Twenty departments – including the Canadian Food Inspection Agency – have not yet promised to disclose spending cuts to the Parliamentary Budget Officer by Friday’s new deadline.
In a chart posted on the PBO website, the Parliamentary spending watchdog provides an update on its ongoing tug of war with federal departments.
As of the end of day on Oct. 16, 19 departments – or 23 per cent – had provided the information requested by PBO. A further 43 – or 52 per cent – confirmed they would provide the information by Friday October 19. However 20 departments, representing 24 per cent, have not made any promises that information will be forthcoming.
Among those 20 departments is the Canadian Food Inspection Agency, where the minister responsible – Agriculture Minister Gerry Ritz – is facing daily calls in Question Period to resign over the government’s handling of a tainted beef recall in Alberta.
The March, 2012 federal budget stated that the CFIA budget would be cut by $56.1-million a year by 2014-15 and the PBO has been calling on the government to explain the implications of this cut.
The Canada Revenue Agency is also among the 20 departments that have so far been silent. The CRA is facing a $225-million a year budget cut by 2014-15. Other departments that the PBO says have yet to respond include Citizenship and Immigration, Environment Canada, Finance Canada, Foreign Affairs and International Trade, Justice Canada, the Privy Council Office, Treasury Board and Veterans Affairs Canada.
Treasury Board President Tony Clement spoke briefly with reporters Tuesday, but was not clear as to whether his department would be providing new information this week.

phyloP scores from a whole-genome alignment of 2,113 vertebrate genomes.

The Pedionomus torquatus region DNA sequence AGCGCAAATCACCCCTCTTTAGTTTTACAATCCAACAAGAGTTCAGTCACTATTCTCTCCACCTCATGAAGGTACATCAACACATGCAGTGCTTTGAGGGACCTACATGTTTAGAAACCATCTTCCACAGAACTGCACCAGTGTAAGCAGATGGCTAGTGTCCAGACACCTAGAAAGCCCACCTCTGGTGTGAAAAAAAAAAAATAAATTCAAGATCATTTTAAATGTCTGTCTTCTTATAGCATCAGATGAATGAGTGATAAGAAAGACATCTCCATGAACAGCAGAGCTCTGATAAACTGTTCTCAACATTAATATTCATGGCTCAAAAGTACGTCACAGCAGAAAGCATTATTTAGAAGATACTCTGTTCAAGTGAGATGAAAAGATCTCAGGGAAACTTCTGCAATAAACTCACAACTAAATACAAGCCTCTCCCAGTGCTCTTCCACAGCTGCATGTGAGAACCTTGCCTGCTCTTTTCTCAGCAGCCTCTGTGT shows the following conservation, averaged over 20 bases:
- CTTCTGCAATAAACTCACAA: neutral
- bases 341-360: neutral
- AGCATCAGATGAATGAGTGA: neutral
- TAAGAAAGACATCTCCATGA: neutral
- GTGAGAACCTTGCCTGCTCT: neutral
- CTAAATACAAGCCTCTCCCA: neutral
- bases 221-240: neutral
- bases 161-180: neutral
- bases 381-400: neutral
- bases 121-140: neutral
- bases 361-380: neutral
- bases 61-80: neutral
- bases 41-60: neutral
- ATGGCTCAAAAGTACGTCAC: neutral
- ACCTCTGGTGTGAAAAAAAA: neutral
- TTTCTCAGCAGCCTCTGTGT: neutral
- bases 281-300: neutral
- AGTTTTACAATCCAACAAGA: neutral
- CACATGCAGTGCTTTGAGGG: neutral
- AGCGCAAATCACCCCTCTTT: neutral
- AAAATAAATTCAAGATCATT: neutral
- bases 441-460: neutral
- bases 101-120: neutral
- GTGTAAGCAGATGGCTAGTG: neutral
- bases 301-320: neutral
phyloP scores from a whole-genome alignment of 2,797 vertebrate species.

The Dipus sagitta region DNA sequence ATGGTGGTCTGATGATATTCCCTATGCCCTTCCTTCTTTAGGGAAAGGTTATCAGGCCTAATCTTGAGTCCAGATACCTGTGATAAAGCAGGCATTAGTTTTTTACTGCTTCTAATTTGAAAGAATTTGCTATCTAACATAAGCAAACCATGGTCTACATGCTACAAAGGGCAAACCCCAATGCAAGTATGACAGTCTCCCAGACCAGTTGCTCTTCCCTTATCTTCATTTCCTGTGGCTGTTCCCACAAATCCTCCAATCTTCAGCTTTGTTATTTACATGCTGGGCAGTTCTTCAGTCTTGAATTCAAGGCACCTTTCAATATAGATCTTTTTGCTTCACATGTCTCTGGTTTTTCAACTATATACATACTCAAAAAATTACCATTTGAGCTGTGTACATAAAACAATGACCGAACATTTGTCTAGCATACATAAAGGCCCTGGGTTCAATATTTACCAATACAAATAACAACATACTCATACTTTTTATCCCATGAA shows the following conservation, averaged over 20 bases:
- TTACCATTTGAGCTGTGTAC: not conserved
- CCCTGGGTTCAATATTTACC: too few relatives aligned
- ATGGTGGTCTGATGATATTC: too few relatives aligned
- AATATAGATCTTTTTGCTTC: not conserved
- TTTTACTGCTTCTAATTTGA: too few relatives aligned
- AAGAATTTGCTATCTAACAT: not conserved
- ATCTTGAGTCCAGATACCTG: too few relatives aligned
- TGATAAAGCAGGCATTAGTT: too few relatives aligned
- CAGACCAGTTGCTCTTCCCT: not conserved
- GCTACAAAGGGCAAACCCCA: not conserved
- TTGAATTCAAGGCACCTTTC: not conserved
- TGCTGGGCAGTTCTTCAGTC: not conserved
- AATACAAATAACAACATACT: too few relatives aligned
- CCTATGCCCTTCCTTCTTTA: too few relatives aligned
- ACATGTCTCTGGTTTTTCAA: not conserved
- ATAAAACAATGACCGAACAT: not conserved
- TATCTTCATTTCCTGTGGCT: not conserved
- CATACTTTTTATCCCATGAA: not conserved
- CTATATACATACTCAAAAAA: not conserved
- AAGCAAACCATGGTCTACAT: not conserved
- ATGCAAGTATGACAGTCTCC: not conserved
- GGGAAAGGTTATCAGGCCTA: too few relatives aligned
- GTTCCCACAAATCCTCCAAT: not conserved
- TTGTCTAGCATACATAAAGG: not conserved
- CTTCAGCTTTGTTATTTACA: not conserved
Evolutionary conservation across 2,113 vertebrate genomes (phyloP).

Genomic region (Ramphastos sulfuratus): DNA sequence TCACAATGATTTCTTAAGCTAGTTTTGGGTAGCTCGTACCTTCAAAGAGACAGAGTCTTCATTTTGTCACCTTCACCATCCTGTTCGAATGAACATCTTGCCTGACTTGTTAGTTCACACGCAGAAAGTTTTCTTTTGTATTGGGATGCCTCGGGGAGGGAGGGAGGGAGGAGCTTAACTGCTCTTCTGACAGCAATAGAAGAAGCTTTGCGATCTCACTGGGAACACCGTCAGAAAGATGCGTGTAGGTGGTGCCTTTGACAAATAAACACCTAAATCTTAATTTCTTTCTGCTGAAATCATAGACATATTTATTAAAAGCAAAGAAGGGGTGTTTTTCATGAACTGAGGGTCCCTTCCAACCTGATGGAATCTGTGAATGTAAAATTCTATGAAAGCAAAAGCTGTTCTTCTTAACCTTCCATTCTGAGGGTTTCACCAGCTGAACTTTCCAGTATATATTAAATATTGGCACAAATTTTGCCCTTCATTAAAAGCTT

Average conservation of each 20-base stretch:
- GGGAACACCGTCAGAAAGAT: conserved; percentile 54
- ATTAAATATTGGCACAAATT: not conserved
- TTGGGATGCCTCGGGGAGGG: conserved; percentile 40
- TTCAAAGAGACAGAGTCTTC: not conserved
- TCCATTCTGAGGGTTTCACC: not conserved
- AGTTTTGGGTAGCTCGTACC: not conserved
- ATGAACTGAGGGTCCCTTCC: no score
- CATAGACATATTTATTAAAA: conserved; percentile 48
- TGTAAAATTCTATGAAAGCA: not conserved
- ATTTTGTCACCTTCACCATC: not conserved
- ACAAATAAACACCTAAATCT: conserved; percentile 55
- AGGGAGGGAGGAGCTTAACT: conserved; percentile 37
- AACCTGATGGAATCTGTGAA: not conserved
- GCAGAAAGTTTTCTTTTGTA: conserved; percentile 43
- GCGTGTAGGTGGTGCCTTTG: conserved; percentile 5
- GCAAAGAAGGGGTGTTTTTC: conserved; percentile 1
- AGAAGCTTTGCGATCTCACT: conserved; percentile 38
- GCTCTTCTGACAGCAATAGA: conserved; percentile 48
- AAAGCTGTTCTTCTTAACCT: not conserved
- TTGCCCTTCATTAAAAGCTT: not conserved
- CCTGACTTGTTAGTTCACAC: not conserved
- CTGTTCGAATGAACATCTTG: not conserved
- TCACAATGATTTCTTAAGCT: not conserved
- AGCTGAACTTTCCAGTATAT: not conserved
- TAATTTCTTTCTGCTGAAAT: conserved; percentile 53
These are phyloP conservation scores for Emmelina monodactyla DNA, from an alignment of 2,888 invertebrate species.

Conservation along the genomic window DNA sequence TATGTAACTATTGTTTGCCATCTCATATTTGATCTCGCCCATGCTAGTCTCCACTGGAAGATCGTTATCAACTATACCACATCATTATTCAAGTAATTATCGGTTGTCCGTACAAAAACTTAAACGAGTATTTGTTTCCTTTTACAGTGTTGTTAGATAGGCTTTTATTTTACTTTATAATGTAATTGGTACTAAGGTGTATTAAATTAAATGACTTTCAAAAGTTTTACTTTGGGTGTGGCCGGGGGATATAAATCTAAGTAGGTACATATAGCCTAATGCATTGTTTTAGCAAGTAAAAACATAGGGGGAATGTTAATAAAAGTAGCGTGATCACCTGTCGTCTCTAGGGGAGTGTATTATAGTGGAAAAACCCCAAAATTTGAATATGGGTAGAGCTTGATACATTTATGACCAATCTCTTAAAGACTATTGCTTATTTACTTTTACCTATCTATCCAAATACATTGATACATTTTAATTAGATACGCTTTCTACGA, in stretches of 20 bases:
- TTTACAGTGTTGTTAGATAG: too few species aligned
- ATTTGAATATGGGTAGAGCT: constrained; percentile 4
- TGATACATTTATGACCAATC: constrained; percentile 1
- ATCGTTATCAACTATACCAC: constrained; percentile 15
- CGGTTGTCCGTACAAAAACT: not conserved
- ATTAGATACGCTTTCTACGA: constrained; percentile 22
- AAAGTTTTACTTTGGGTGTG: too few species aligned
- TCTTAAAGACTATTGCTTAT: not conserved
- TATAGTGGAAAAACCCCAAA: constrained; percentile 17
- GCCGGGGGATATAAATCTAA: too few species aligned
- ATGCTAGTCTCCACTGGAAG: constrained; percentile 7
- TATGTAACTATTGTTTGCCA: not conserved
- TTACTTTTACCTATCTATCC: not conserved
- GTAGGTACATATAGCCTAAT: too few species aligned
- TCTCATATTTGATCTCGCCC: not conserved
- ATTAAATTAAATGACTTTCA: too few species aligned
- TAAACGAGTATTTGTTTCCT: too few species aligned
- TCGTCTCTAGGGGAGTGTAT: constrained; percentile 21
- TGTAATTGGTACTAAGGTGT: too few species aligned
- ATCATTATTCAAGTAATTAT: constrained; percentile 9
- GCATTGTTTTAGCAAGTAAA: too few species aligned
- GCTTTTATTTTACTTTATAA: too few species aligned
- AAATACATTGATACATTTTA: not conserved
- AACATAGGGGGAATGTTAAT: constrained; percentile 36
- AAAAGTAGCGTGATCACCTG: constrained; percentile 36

“We are quite willing and able and should cooperate with the Budget Officer on items that are within his mandate and that’s exactly what we’re doing,” he said. “We continue to report to Parliament with quarterly reports and reports on plans and priorities and estimates on our spending and we’ll continue to do so.”
Mr. Clement has previously said the PBO should focus on where Ottawa spends and not on where it doesn’t spend.
The March 2012 budget announced plans to cut $5.1-billion a year by 2014-15, which amounts to 1.9 per cent of total federal program spending. The budget said this would involve the elimination of 19,200 positions in the federal public service.
While the budget broke down the cuts by department, the document provided very little detail as to how the cuts would be achieved.
Parliamentary Budget Officer Kevin Page initially set Oct. 10 as a deadline for departments to provide those details, which he had been requesting for months. Mr. Page threatened to take the government to Federal Court if the information was not provided. Because of last minute promises for government officials, Mr. Page announced last week that he was extending his deadline for some departments to Oct. 19.Report Typo/Error